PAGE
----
Nationals prospects are getting up to speed (pardon the pun) at the accelerated minor league camp. Big workouts are set for today with a large group coming down on their own from every minor league team in the Nats organization. The first scrimmage is scheduled for tomorrow.
The coaches have worked them out over the past two weeks and two dozen pitchers have been able to continue their winter workout programs while in Viera, Fla.
"About six or seven pitchers have come down religiously each of the past three weeks," Single-A Potomac Nationals pitching coach Paul Menhart said. "We have made it known that the complex is open for anyone who wants to come down. We have catchers here and they can follow the offseason program a little bit easier when they know they have a catcher and they know they have the weather."
All the pitching coaches in the Nats organization are at the Viera complex.
"The main premise of the accelerated camp is to make sure each pitcher can get five innings in before camp is over," Menhart said. "It is very beneficial for some of the pitchers because we don't have enough time in the regular camp to stretch out the starters. The majority of the 24 pitchers here are starters."
As matter of fact, 20 of the 24 pitchers in the accelerated camp are starters. It is a laundry list of the big time prospects in the Nationals organization. Guys like Brad Peacock, Tom Milone, Brad Meyers, Danny Rosenbaum, Sammy Solis and A.J. Cole, just to name just a few.
Menhart says the players have come in ready to play, and that is critical to their progress before the season begins.
"They have come in shape," Menhart said. "This particular group has showed me they are not far away from being big leaguers. All of them have great stuff. These kids are getting it. They are better than what we have been in the past. Guys are coming into spring training ready to go as opposed to letting spring training get them ready for the season. We give them a program to use and we can tell right away if they have done it or not."
The staff concentrates on the routine: fielding their position, holding runners, covering first base. "Those small things make good big leaguers," Menhart said.
As for the bullpen, ideally the Nationals try to get their relievers up to three innings so they are ready for the season. "That is the benchmark, but definitely two innings," Menhart said. "Usually, between 45 to 60 pitches."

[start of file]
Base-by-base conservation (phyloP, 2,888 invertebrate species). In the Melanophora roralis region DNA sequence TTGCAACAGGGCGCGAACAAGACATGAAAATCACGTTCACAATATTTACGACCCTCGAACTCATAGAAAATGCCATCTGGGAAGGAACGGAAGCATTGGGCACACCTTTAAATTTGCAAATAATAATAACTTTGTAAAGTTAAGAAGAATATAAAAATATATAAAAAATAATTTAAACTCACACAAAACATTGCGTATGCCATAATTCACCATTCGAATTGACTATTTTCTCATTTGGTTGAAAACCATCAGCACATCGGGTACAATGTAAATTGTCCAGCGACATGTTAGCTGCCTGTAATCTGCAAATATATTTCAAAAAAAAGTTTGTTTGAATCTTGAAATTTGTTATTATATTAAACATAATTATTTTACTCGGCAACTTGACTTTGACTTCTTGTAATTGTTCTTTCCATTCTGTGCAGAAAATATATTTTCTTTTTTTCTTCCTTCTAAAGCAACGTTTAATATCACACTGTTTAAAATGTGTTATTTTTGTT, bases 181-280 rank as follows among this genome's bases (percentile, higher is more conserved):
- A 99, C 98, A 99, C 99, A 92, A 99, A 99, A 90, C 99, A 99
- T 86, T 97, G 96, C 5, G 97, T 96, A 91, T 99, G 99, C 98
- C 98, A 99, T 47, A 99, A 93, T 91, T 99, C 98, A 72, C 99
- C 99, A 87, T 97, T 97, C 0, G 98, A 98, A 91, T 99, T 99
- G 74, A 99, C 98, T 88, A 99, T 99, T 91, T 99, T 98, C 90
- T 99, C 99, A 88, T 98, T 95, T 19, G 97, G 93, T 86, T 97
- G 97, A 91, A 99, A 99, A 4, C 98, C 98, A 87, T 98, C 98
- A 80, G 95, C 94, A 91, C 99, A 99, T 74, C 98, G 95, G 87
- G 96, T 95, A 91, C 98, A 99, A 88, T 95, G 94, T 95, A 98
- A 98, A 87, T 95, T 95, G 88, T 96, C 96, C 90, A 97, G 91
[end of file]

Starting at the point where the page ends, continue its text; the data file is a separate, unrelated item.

The schedule includes simulated games, scrimmage games and a couple of games against the Houston Astros' accelerated roster.
"A simulated game may entail not having any infields and outfielders," said Menhart. "You will just have a hitter in there with the turtle (the cage), not telling the kid what is coming. It helps get to a certain pitch count and up to an inning. There is a progression that takes place for your arm to get to that magical five-inning mark which we would like all the starters to get to. If it is scheduled out properly, there is no weather or setbacks, then that is a good way to get the pitcher the proper work that they need."
The accelerated camp is also a good place to get pitchers healthy. Left-hander Jack McGeary is recovering from Tommy John surgery in 2010 and Robinson Fabian is bouncing back from an injury that ended his season early.
"The rehab for McGeary has gone quite well. Fabian and McGeary are on the same exact schedule in their throwing program and their touches off the mound. They have been very, very good," Menhart said.
Menhart said stretching the pitchers out is vitally important. But the only way to be ready is to play games. The first big scrimmage game is scheduled for tomorrow.
"We can practice until we are blue in the face, but you don't really get any better and you don't get a good read on what kids need to work on until they are actually competing," Menhart said. "To be able to have all the different sets of eyes on that same kid at that one time really benefits these kids."